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State representatives react to health care bill

The Democratic-controlled Congress approved historic legislation Sunday, March 21, 2010, extending health care to tens of millions of uninsured Americans and cracking down on insurance company abuses.

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“The House’s passage of comprehensive health care reform is a milestone achievement that will benefit North Carolina’s hardworking families and small businesses and will finally make health insurance available to people with preexisting conditions,” Sen. Kay Hagan said in a statement.
“The working families of the 2nd District need solutions, not more fear, neither the real fears of rising cost nor the false fears spread by special interests. I have listened to North Carolinians from all points of view and after prayerful consideration, I voted for these needed reforms because this is the best chance we have to reduce sky-rocketing health care costs for North Carolina families," 2nd District Congressman Bob Etheridge said in a statement.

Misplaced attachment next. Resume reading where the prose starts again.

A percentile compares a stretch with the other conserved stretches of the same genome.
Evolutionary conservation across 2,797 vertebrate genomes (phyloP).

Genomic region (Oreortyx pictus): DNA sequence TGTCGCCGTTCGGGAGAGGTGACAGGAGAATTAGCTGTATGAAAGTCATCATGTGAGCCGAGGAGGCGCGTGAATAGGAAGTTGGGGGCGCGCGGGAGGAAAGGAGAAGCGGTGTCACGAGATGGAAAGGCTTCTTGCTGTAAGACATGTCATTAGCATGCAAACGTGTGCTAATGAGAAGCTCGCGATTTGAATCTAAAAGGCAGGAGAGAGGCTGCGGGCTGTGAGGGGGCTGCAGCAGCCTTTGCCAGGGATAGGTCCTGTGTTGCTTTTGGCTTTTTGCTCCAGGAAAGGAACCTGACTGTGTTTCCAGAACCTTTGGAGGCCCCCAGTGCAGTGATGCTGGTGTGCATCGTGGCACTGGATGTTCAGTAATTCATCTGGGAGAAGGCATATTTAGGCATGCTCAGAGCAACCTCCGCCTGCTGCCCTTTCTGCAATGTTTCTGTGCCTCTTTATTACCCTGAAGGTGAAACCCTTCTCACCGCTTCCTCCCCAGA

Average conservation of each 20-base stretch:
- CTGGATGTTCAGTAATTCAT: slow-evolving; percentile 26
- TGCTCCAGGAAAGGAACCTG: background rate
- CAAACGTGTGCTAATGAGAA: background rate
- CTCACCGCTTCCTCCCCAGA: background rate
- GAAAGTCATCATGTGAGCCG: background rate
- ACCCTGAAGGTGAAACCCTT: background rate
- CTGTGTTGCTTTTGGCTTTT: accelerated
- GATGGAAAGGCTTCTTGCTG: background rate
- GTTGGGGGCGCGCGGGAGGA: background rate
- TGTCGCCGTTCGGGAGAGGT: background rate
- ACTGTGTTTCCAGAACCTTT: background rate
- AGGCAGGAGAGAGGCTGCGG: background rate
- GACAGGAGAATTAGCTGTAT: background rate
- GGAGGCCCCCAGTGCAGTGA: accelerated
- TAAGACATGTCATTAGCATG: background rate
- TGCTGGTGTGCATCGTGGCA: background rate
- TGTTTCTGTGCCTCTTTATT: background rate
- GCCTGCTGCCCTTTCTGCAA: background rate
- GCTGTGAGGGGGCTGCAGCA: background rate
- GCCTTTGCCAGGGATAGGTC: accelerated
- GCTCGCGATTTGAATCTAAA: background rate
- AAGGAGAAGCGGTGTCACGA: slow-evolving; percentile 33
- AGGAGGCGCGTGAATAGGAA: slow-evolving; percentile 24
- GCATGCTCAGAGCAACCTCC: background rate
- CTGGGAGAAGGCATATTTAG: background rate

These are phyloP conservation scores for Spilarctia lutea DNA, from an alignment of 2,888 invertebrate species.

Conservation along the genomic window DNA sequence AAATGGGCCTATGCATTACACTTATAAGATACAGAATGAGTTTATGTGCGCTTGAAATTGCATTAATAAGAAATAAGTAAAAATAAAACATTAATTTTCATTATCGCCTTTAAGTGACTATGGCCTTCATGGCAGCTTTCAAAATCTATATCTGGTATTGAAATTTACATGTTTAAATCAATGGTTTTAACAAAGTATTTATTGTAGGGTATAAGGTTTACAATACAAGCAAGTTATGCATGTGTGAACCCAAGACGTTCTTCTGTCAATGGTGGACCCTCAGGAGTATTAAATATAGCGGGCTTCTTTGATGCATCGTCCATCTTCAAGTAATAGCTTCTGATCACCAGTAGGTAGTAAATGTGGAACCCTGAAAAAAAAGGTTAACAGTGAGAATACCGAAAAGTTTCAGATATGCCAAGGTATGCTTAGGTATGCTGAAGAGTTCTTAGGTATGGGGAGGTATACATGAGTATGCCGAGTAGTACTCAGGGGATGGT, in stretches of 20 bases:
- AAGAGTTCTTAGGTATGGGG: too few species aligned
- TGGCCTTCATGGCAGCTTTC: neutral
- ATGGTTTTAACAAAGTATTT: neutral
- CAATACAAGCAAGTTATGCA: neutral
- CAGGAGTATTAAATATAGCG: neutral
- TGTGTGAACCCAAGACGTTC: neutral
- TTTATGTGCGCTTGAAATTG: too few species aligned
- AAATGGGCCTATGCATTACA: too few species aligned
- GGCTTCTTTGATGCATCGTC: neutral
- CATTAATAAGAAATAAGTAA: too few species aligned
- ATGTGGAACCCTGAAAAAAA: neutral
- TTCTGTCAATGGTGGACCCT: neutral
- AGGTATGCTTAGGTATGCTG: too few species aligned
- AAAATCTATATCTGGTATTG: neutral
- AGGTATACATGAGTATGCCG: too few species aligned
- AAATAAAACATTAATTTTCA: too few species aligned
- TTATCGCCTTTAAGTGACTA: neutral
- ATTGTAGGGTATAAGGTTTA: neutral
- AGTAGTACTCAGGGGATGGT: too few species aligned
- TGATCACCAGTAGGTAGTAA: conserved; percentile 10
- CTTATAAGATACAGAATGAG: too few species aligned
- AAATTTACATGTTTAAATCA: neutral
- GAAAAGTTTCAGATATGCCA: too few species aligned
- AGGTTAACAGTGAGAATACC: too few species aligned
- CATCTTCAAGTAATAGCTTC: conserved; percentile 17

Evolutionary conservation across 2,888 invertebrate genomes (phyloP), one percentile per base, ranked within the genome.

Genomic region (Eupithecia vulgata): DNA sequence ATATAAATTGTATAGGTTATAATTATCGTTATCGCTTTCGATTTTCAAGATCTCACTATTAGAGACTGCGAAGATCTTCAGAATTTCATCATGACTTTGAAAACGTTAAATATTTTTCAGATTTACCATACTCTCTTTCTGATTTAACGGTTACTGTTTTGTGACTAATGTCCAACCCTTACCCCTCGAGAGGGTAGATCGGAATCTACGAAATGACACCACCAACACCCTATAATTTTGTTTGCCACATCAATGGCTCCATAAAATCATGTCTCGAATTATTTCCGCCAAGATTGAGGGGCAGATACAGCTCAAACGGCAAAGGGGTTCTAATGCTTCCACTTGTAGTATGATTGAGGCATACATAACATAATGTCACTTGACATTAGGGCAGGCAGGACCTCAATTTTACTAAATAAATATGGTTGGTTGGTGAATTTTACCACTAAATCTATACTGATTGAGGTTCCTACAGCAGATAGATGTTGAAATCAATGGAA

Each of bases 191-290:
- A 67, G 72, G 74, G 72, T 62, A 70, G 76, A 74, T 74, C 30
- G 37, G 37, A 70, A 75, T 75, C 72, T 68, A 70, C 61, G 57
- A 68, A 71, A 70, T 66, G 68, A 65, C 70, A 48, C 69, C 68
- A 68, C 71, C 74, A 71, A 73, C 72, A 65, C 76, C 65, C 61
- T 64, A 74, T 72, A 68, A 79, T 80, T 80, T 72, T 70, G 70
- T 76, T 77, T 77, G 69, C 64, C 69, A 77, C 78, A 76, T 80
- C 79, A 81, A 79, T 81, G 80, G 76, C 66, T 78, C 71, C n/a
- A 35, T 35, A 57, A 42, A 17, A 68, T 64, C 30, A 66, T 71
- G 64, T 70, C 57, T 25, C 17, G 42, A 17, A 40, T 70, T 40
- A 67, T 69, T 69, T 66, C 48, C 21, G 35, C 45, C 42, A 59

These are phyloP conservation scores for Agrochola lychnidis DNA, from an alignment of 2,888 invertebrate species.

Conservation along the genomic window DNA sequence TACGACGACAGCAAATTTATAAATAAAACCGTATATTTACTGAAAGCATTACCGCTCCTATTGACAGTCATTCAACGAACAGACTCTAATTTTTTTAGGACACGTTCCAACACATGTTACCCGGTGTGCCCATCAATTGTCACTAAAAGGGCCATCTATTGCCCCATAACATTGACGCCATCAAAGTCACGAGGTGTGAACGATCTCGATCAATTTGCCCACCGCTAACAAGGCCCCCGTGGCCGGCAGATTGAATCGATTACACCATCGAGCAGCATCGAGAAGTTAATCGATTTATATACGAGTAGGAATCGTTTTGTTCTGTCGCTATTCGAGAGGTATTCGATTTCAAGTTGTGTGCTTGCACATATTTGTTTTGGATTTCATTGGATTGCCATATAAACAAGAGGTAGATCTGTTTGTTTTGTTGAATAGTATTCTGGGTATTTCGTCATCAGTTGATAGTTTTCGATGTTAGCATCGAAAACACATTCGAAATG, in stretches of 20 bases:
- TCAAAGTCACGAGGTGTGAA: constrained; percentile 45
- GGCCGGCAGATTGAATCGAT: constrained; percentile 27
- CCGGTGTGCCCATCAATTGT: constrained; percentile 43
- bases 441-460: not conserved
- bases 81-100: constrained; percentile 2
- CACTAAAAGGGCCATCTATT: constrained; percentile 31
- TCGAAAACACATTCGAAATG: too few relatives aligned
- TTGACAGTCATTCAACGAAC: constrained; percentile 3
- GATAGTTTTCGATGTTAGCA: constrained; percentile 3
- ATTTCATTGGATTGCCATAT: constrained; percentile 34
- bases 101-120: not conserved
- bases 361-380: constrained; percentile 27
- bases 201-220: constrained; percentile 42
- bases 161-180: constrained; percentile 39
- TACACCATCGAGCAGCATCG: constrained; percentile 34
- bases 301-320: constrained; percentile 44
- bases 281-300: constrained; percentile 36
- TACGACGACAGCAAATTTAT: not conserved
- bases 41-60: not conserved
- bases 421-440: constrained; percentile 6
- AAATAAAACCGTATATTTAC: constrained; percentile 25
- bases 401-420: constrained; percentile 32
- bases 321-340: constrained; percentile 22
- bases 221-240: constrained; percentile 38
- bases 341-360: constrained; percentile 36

"This is a very good product. I think it takes care of the main objective, which is to make health insurance available for all Americans. Those who don’t have it and those who do have it will be assured it won’t be taken away from them when they get sick with these life-time limits or annual limits. And if they change jobs, they can take their insurance right along with them. It is really a step forward, comparable, I think, to Medicare and Social Security. It’s a night we’ll remember for a long time. It was divisive because I think some people just decided to defeat it, rather than try to participate in formulating the bill. But, you know, a lot of ideas from all over the place, including a lot of Republican ideas, were eventually incorporated in this. I have, for a long time ever since I began in public service, I have always thought that we needed to make certain that the basic need of access to heath care was available to every American, just like every Western industrialized country assures that. And we have chosen to do that through the private marketplace. Most people are covered at work and we will make sure that coverage is there for them. That it’s just as good as they think it is, with no unpleasant surprised. And for those who are not covered by the present system, there’s going to be a new marketplace with competing private plans so they can buy affordable coverage. This is something that is just long overdue and a lot of people feel that way. Most Americans feel that way even though not everyone agreed on this specific bill, I just don’t find anybody defending the status quo. Everybody knows it needs to be changed, that it’s not working for the families of the country. It is breaking the bank, it’s bankrupting our families, our businesses, our taxpayers. It just can’t go on like this. This bill is fully paid for. Unlike the previous administration, you just have to say where were these folks when George Bush did something far more expensive, namely $2 trillion worth of tax cuts and borrowed every dime? Where were they with the prescription drug plan which was done with borrowed money? This time we’ve resolved we are going to pay for this. We are not going to add to the deficit and indeed, this bill does not add to the deficit, in fact, it reduces the deficit. In terms of cost of individuals, we’re all paying $1,000 on the average for uncompensated coverage of people who aren’t covered and end up in the emergency rooms, so we’re going to get these people covered, get them in care before they’re ready for the emergency room. And the premium increases that have gone up so far will not go up nearly as fast. One thing that you wouldn’t have know from some of the opponent’s rhetoric is for people who have coverage at work, who have good coverage at work and who value that coverage – they won’t see much change at all. What they will see is some of the unpleasant surprised removed. In other words, they may think they have good coverage, but if those policies have annual limits or lifetime limits that could lead to the plug being pulled on them when they get sick, then that will no longer be the case. But basically people who have coverage at work will not see very much change, except these consumer protections. For people who are on the open market trying to buy insurance or for small businesses who don’t offer coverage, that’s where the change will come. Because they will have in the short-run, if they have pre-existing conditions, they’ll have access to a high-risk pool with affordable insurance. Families can keep 20-somethings on their policies for longer. And withing a few years, they’ll be able to exchange – where people can get the same kind of breaks in buying insurance that the big companies already get, the same kind of volume discounts. That’s the goal, to give everybody access to a marketplace with competing private plans that will offer them coverage they can afford," said